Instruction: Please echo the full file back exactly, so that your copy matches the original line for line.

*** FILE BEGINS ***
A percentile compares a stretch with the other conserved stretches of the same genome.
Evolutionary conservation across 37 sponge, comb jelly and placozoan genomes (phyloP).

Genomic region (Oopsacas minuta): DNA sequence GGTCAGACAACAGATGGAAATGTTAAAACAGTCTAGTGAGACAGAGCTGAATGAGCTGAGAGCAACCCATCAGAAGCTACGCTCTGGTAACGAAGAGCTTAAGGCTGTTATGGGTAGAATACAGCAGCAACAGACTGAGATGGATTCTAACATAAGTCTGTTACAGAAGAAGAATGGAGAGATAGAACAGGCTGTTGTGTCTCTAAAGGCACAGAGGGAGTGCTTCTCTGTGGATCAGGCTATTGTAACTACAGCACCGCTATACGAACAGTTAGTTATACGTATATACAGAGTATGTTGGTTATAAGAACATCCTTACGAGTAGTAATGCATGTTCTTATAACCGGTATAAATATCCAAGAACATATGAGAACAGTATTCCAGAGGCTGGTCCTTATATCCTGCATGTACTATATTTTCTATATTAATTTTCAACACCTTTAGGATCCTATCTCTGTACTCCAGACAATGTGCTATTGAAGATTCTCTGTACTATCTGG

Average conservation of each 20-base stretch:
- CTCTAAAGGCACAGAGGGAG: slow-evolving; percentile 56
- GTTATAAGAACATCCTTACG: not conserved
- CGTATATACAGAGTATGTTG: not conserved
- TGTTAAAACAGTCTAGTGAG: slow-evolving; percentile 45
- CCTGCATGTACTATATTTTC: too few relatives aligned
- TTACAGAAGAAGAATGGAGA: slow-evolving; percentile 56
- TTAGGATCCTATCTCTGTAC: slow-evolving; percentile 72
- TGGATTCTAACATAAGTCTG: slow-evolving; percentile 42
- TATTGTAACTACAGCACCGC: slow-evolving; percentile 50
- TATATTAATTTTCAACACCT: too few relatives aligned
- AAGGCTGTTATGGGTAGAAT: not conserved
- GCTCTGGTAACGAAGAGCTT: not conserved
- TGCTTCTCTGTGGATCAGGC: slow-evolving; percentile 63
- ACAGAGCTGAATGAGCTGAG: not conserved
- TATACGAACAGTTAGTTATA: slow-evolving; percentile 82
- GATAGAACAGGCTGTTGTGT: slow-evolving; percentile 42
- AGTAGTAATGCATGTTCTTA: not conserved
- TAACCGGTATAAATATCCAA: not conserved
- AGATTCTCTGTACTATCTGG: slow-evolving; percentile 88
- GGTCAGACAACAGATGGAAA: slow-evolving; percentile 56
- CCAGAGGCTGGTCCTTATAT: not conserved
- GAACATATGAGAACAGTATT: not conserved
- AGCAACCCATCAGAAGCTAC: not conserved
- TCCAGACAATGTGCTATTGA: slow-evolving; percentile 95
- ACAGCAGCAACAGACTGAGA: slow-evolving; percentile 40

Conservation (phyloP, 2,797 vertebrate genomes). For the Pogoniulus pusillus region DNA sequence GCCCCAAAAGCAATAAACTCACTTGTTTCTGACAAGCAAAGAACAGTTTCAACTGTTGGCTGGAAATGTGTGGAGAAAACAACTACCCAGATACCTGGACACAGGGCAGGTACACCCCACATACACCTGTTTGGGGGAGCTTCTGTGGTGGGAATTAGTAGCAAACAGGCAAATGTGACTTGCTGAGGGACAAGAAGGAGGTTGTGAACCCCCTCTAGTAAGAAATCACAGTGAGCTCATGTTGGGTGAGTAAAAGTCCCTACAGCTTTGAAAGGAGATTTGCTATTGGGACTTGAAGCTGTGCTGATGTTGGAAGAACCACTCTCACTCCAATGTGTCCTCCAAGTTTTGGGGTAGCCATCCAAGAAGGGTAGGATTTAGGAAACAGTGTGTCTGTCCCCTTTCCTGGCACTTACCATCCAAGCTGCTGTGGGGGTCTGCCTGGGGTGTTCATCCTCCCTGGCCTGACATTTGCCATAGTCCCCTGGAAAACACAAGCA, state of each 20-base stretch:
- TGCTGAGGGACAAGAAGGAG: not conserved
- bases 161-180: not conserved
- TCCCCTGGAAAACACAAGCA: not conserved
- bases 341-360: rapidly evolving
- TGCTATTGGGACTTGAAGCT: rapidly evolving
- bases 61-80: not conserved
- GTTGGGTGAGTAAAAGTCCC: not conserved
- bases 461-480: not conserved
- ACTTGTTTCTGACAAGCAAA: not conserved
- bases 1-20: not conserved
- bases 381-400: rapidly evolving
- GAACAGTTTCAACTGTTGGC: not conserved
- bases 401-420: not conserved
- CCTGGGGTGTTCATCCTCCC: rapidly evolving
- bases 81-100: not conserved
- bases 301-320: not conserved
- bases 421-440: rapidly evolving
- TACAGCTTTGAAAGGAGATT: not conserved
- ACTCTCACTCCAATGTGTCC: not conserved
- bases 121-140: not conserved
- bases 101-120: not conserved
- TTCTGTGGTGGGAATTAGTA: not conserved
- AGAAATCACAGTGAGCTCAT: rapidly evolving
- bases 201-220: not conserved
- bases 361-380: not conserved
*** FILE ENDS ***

A percentile compares a stretch with the other conserved stretches of the same genome.
Evolutionary conservation across 37 sponge, comb jelly and placozoan genomes (phyloP).

Genomic region (Oopsacas minuta): DNA sequence GGTCAGACAACAGATGGAAATGTTAAAACAGTCTAGTGAGACAGAGCTGAATGAGCTGAGAGCAACCCATCAGAAGCTACGCTCTGGTAACGAAGAGCTTAAGGCTGTTATGGGTAGAATACAGCAGCAACAGACTGAGATGGATTCTAACATAAGTCTGTTACAGAAGAAGAATGGAGAGATAGAACAGGCTGTTGTGTCTCTAAAGGCACAGAGGGAGTGCTTCTCTGTGGATCAGGCTATTGTAACTACAGCACCGCTATACGAACAGTTAGTTATACGTATATACAGAGTATGTTGGTTATAAGAACATCCTTACGAGTAGTAATGCATGTTCTTATAACCGGTATAAATATCCAAGAACATATGAGAACAGTATTCCAGAGGCTGGTCCTTATATCCTGCATGTACTATATTTTCTATATTAATTTTCAACACCTTTAGGATCCTATCTCTGTACTCCAGACAATGTGCTATTGAAGATTCTCTGTACTATCTGG

Average conservation of each 20-base stretch:
- CTCTAAAGGCACAGAGGGAG: slow-evolving; percentile 56
- GTTATAAGAACATCCTTACG: not conserved
- CGTATATACAGAGTATGTTG: not conserved
- TGTTAAAACAGTCTAGTGAG: slow-evolving; percentile 45
- CCTGCATGTACTATATTTTC: too few relatives aligned
- TTACAGAAGAAGAATGGAGA: slow-evolving; percentile 56
- TTAGGATCCTATCTCTGTAC: slow-evolving; percentile 72
- TGGATTCTAACATAAGTCTG: slow-evolving; percentile 42
- TATTGTAACTACAGCACCGC: slow-evolving; percentile 50
- TATATTAATTTTCAACACCT: too few relatives aligned
- AAGGCTGTTATGGGTAGAAT: not conserved
- GCTCTGGTAACGAAGAGCTT: not conserved
- TGCTTCTCTGTGGATCAGGC: slow-evolving; percentile 63
- ACAGAGCTGAATGAGCTGAG: not conserved
- TATACGAACAGTTAGTTATA: slow-evolving; percentile 82
- GATAGAACAGGCTGTTGTGT: slow-evolving; percentile 42
- AGTAGTAATGCATGTTCTTA: not conserved
- TAACCGGTATAAATATCCAA: not conserved
- AGATTCTCTGTACTATCTGG: slow-evolving; percentile 88
- GGTCAGACAACAGATGGAAA: slow-evolving; percentile 56
- CCAGAGGCTGGTCCTTATAT: not conserved
- GAACATATGAGAACAGTATT: not conserved
- AGCAACCCATCAGAAGCTAC: not conserved
- TCCAGACAATGTGCTATTGA: slow-evolving; percentile 95
- ACAGCAGCAACAGACTGAGA: slow-evolving; percentile 40

Conservation (phyloP, 2,797 vertebrate genomes). For the Pogoniulus pusillus region DNA sequence GCCCCAAAAGCAATAAACTCACTTGTTTCTGACAAGCAAAGAACAGTTTCAACTGTTGGCTGGAAATGTGTGGAGAAAACAACTACCCAGATACCTGGACACAGGGCAGGTACACCCCACATACACCTGTTTGGGGGAGCTTCTGTGGTGGGAATTAGTAGCAAACAGGCAAATGTGACTTGCTGAGGGACAAGAAGGAGGTTGTGAACCCCCTCTAGTAAGAAATCACAGTGAGCTCATGTTGGGTGAGTAAAAGTCCCTACAGCTTTGAAAGGAGATTTGCTATTGGGACTTGAAGCTGTGCTGATGTTGGAAGAACCACTCTCACTCCAATGTGTCCTCCAAGTTTTGGGGTAGCCATCCAAGAAGGGTAGGATTTAGGAAACAGTGTGTCTGTCCCCTTTCCTGGCACTTACCATCCAAGCTGCTGTGGGGGTCTGCCTGGGGTGTTCATCCTCCCTGGCCTGACATTTGCCATAGTCCCCTGGAAAACACAAGCA, state of each 20-base stretch:
- TGCTGAGGGACAAGAAGGAG: not conserved
- bases 161-180: not conserved
- TCCCCTGGAAAACACAAGCA: not conserved
- bases 341-360: rapidly evolving
- TGCTATTGGGACTTGAAGCT: rapidly evolving
- bases 61-80: not conserved
- GTTGGGTGAGTAAAAGTCCC: not conserved
- bases 461-480: not conserved
- ACTTGTTTCTGACAAGCAAA: not conserved
- bases 1-20: not conserved
- bases 381-400: rapidly evolving
- GAACAGTTTCAACTGTTGGC: not conserved
- bases 401-420: not conserved
- CCTGGGGTGTTCATCCTCCC: rapidly evolving
- bases 81-100: not conserved
- bases 301-320: not conserved
- bases 421-440: rapidly evolving
- TACAGCTTTGAAAGGAGATT: not conserved
- ACTCTCACTCCAATGTGTCC: not conserved
- bases 121-140: not conserved
- bases 101-120: not conserved
- TTCTGTGGTGGGAATTAGTA: not conserved
- AGAAATCACAGTGAGCTCAT: rapidly evolving
- bases 201-220: not conserved
- bases 361-380: not conserved